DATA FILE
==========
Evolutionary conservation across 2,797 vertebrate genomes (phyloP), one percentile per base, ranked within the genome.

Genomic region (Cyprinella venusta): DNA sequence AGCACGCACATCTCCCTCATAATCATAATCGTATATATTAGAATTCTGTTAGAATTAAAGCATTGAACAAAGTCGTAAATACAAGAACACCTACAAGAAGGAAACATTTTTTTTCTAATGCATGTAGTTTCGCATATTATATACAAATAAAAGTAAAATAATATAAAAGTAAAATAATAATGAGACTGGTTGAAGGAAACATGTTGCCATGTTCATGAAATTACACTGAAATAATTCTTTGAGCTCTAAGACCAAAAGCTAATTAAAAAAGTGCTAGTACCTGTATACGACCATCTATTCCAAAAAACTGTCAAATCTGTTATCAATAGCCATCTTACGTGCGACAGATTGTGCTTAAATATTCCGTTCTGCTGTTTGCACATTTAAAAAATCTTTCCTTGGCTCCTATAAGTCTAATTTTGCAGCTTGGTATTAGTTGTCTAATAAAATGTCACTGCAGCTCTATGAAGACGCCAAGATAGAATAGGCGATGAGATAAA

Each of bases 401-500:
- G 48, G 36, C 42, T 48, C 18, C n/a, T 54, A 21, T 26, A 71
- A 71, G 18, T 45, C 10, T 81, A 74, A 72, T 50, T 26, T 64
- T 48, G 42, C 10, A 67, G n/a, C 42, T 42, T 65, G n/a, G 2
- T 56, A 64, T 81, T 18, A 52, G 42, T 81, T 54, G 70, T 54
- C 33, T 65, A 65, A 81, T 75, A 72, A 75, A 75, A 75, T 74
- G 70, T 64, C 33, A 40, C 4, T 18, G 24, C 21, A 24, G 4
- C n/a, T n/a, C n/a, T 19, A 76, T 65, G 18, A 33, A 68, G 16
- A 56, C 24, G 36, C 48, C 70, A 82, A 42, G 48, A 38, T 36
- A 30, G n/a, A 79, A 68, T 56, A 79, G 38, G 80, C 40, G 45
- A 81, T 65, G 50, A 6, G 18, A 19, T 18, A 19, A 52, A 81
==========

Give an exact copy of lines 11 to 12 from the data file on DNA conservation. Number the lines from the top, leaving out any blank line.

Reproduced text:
- A 56, C 24, G 36, C 48, C 70, A 82, A 42, G 48, A 38, T 36
- A 30, G n/a, A 79, A 68, T 56, A 79, G 38, G 80, C 40, G 45